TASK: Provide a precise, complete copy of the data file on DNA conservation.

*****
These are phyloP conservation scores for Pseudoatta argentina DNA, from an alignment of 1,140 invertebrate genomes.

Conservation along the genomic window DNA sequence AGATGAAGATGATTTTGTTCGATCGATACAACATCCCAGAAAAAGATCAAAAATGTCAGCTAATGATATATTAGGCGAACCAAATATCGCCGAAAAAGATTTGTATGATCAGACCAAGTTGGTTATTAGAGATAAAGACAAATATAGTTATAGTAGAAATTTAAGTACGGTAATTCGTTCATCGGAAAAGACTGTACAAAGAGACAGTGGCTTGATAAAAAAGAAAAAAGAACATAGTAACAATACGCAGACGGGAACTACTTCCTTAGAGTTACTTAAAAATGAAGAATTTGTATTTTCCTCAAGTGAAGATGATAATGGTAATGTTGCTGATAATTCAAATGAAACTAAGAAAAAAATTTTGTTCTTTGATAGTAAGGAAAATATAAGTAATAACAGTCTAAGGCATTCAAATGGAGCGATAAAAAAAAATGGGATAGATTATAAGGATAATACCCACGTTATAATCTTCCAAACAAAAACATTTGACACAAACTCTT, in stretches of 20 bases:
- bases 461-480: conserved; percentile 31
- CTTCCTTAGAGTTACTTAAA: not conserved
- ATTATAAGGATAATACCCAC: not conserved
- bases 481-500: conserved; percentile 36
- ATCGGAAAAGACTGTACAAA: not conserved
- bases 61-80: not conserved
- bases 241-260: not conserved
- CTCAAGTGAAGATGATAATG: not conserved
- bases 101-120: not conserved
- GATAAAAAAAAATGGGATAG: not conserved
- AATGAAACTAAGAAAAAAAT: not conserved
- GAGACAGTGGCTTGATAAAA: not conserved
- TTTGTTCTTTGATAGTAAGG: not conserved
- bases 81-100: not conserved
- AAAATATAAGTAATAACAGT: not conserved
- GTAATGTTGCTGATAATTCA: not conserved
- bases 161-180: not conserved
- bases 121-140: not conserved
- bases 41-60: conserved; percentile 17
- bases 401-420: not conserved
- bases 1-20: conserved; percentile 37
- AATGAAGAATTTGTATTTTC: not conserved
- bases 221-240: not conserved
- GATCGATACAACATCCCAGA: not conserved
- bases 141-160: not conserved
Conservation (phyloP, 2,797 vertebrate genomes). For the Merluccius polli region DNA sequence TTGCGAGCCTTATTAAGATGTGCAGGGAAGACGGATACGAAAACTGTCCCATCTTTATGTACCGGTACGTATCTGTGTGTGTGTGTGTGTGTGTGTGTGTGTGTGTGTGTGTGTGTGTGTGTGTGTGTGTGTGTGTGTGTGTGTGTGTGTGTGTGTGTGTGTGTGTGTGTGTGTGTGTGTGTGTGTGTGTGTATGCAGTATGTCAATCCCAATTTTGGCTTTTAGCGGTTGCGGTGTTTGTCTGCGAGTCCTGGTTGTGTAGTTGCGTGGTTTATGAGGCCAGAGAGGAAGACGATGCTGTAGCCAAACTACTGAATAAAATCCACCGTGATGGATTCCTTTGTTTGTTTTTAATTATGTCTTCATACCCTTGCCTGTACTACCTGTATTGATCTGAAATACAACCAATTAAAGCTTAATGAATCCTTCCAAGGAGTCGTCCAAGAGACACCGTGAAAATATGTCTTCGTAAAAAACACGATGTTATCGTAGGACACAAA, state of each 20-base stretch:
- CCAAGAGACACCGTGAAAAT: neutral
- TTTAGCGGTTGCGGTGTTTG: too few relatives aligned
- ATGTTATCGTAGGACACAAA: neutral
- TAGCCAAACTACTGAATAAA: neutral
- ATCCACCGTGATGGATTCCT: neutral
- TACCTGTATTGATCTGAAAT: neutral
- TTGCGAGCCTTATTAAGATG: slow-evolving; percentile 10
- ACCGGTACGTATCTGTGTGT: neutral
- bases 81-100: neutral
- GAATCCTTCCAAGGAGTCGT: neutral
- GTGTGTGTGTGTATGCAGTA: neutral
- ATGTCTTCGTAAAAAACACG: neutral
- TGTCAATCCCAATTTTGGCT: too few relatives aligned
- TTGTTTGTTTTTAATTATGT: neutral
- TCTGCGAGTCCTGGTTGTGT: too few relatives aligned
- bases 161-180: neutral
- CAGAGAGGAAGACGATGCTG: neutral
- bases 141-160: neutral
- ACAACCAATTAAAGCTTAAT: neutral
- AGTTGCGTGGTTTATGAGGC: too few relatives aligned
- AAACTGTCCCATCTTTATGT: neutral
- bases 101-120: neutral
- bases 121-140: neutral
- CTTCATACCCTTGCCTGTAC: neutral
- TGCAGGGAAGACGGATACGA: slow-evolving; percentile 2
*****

These are phyloP conservation scores for Pseudoatta argentina DNA, from an alignment of 1,140 invertebrate genomes.

Conservation along the genomic window DNA sequence AGATGAAGATGATTTTGTTCGATCGATACAACATCCCAGAAAAAGATCAAAAATGTCAGCTAATGATATATTAGGCGAACCAAATATCGCCGAAAAAGATTTGTATGATCAGACCAAGTTGGTTATTAGAGATAAAGACAAATATAGTTATAGTAGAAATTTAAGTACGGTAATTCGTTCATCGGAAAAGACTGTACAAAGAGACAGTGGCTTGATAAAAAAGAAAAAAGAACATAGTAACAATACGCAGACGGGAACTACTTCCTTAGAGTTACTTAAAAATGAAGAATTTGTATTTTCCTCAAGTGAAGATGATAATGGTAATGTTGCTGATAATTCAAATGAAACTAAGAAAAAAATTTTGTTCTTTGATAGTAAGGAAAATATAAGTAATAACAGTCTAAGGCATTCAAATGGAGCGATAAAAAAAAATGGGATAGATTATAAGGATAATACCCACGTTATAATCTTCCAAACAAAAACATTTGACACAAACTCTT, in stretches of 20 bases:
- bases 461-480: conserved; percentile 31
- CTTCCTTAGAGTTACTTAAA: not conserved
- ATTATAAGGATAATACCCAC: not conserved
- bases 481-500: conserved; percentile 36
- ATCGGAAAAGACTGTACAAA: not conserved
- bases 61-80: not conserved
- bases 241-260: not conserved
- CTCAAGTGAAGATGATAATG: not conserved
- bases 101-120: not conserved
- GATAAAAAAAAATGGGATAG: not conserved
- AATGAAACTAAGAAAAAAAT: not conserved
- GAGACAGTGGCTTGATAAAA: not conserved
- TTTGTTCTTTGATAGTAAGG: not conserved
- bases 81-100: not conserved
- AAAATATAAGTAATAACAGT: not conserved
- GTAATGTTGCTGATAATTCA: not conserved
- bases 161-180: not conserved
- bases 121-140: not conserved
- bases 41-60: conserved; percentile 17
- bases 401-420: not conserved
- bases 1-20: conserved; percentile 37
- AATGAAGAATTTGTATTTTC: not conserved
- bases 221-240: not conserved
- GATCGATACAACATCCCAGA: not conserved
- bases 141-160: not conserved
Conservation (phyloP, 2,797 vertebrate genomes). For the Merluccius polli region DNA sequence TTGCGAGCCTTATTAAGATGTGCAGGGAAGACGGATACGAAAACTGTCCCATCTTTATGTACCGGTACGTATCTGTGTGTGTGTGTGTGTGTGTGTGTGTGTGTGTGTGTGTGTGTGTGTGTGTGTGTGTGTGTGTGTGTGTGTGTGTGTGTGTGTGTGTGTGTGTGTGTGTGTGTGTGTGTGTGTGTGTGTATGCAGTATGTCAATCCCAATTTTGGCTTTTAGCGGTTGCGGTGTTTGTCTGCGAGTCCTGGTTGTGTAGTTGCGTGGTTTATGAGGCCAGAGAGGAAGACGATGCTGTAGCCAAACTACTGAATAAAATCCACCGTGATGGATTCCTTTGTTTGTTTTTAATTATGTCTTCATACCCTTGCCTGTACTACCTGTATTGATCTGAAATACAACCAATTAAAGCTTAATGAATCCTTCCAAGGAGTCGTCCAAGAGACACCGTGAAAATATGTCTTCGTAAAAAACACGATGTTATCGTAGGACACAAA, state of each 20-base stretch:
- CCAAGAGACACCGTGAAAAT: neutral
- TTTAGCGGTTGCGGTGTTTG: too few relatives aligned
- ATGTTATCGTAGGACACAAA: neutral
- TAGCCAAACTACTGAATAAA: neutral
- ATCCACCGTGATGGATTCCT: neutral
- TACCTGTATTGATCTGAAAT: neutral
- TTGCGAGCCTTATTAAGATG: slow-evolving; percentile 10
- ACCGGTACGTATCTGTGTGT: neutral
- bases 81-100: neutral
- GAATCCTTCCAAGGAGTCGT: neutral
- GTGTGTGTGTGTATGCAGTA: neutral
- ATGTCTTCGTAAAAAACACG: neutral
- TGTCAATCCCAATTTTGGCT: too few relatives aligned
- TTGTTTGTTTTTAATTATGT: neutral
- TCTGCGAGTCCTGGTTGTGT: too few relatives aligned
- bases 161-180: neutral
- CAGAGAGGAAGACGATGCTG: neutral
- bases 141-160: neutral
- ACAACCAATTAAAGCTTAAT: neutral
- AGTTGCGTGGTTTATGAGGC: too few relatives aligned
- AAACTGTCCCATCTTTATGT: neutral
- bases 101-120: neutral
- bases 121-140: neutral
- CTTCATACCCTTGCCTGTAC: neutral
- TGCAGGGAAGACGGATACGA: slow-evolving; percentile 2